© Frank Magwegwe 2020

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It has been more than a year since the first case of the Covid-19 coronavirus was reported in South Africa.

Organisations and employees have had to navigate several national lockdowns of varying intensity. Global and local research, including my own, offers several learnings on how employers can support employee mental health and sustain organisational performance.

In general, employees have proved that they are resilient during these unusual times. However, to sustain this resilience, employers need to now focus on employee mental and emotional health.

Paradoxically, research shows that while self-reported employee productivity is high, employee mental and emotional health, as measured by the World Health Organisation’s WHO-5, a global standard, is relatively low.

This paradox can be explained by the benefits of working from home, such as not having to travel to work, flexibility, control over working patterns and more time spent with family.

However, these benefits come at the cost of benefits of working at the office such as connection and social support, water cooler interactions and learning by observation.

Research suggests that satisfaction with work/life balance, regular contact with a line manager and, more importantly, working within regular office hours play an important role in employee mental health.

Employees reported that these factors are some of the most difficult to achieve because of the blurred or in some cases collapsed boundaries between work and home as a result of working from home.

Managers, caregivers and parents are taking more strain from working from home. An interesting observation from my discussion with leaders in organisations is that because most employees proved to be resilient to the stressors brought about by the pandemic, leaders and companies are relying on this resilience or coping.

However, reliance on employee coping or resilience alone is not a sustainable strategy for organisational performance because of the real risk of employee burnout, state of emotional or physical exhaustion.

Research shows that line managers have been unsung heroes in many organisations – they made considerable efforts to support their teams, practically and emotionally, during the lockdowns.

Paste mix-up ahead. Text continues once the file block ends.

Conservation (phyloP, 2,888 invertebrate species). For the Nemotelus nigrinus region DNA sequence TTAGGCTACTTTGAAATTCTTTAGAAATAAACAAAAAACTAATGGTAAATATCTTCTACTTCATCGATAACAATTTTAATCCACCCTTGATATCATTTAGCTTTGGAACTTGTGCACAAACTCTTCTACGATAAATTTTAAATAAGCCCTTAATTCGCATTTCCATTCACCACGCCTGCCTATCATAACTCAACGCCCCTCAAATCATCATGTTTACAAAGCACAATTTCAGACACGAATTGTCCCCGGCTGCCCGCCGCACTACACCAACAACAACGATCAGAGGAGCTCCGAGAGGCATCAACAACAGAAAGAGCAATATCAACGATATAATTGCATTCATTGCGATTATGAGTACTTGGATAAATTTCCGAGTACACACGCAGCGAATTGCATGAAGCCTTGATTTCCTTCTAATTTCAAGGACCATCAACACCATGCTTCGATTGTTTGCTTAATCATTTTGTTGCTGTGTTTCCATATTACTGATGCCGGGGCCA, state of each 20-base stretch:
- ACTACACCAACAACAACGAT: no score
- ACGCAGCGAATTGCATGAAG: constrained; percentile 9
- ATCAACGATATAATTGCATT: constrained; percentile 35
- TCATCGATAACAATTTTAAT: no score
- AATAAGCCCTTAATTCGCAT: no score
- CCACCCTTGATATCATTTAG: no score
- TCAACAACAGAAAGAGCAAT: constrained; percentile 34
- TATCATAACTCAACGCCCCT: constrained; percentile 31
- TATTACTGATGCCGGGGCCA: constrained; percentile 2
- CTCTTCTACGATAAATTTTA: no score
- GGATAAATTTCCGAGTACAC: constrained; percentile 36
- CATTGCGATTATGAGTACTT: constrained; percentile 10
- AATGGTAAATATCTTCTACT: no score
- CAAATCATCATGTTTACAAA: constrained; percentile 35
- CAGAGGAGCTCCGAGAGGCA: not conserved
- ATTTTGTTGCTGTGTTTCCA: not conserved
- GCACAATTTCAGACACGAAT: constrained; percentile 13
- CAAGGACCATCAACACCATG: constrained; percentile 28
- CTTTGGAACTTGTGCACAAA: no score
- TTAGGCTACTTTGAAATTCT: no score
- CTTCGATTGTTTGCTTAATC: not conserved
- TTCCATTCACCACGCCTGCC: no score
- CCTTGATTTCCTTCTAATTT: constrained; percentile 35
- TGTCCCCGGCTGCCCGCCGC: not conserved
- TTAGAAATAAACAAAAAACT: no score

Surprising, my discussions with leaders revealed that this invisible and time-consuming work by line managers went unnoticed with no adjustments made to line managers’ workloads. Furthermore, line managers report that they have received very little training from their employers on managing their teams during the pandemic.

Thus, our first recommendation for employers is to provide training that strengthens line managers’ management skills for the current demands and the future of work.

Also, establishing guidelines for good line management to supporting employees during an emotionally charged and constantly changing circumstances is recommended.

Our second recommendation is that employers provide employees with mental and emotional well-being training that empowers them in their daily work and lives. For example, training based on Dr Martin Seligman’s PERMA model of well-being has five components.

PERMA stands for:

  • Positive emotion
  • Engagement
  • Relationships
  • Meaning
  • Accomplishment

Third, because the Covid-19 pandemic has revealed that resilience is a skill that can be taught, employers can offer their employees training to build and sustain their resilience.

Such training focuses on evidence-based factors for resilience such as optimism, self-awareness, mental agility, managing emotions, positive relationships, and mastery.

Fourth, communicate with employees the company’s developing thinking on future hybrid work models and practices. Research shows that some employees are anxious about returning to the office and losing some of the benefits of working from home.

There is no doubt that working from home has disrupted the world of work and that employees adapted well to this new reality. However, employees miss the social interactions that come with working at the office. While employees report high perceived productivity, working has had a toll on their mental and emotional health.

Therefore, a focus on employee resilience, mental and emotional well-being is required to avoid employee burnout and its associated impact on organisational performance.

Finally, there is no doubt about the need to train line managers and other people managers on the management skills that support mental and emotional health and broader employee well-being to sustain performance and productivity among teams working from home.

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Article originally appeared on City Press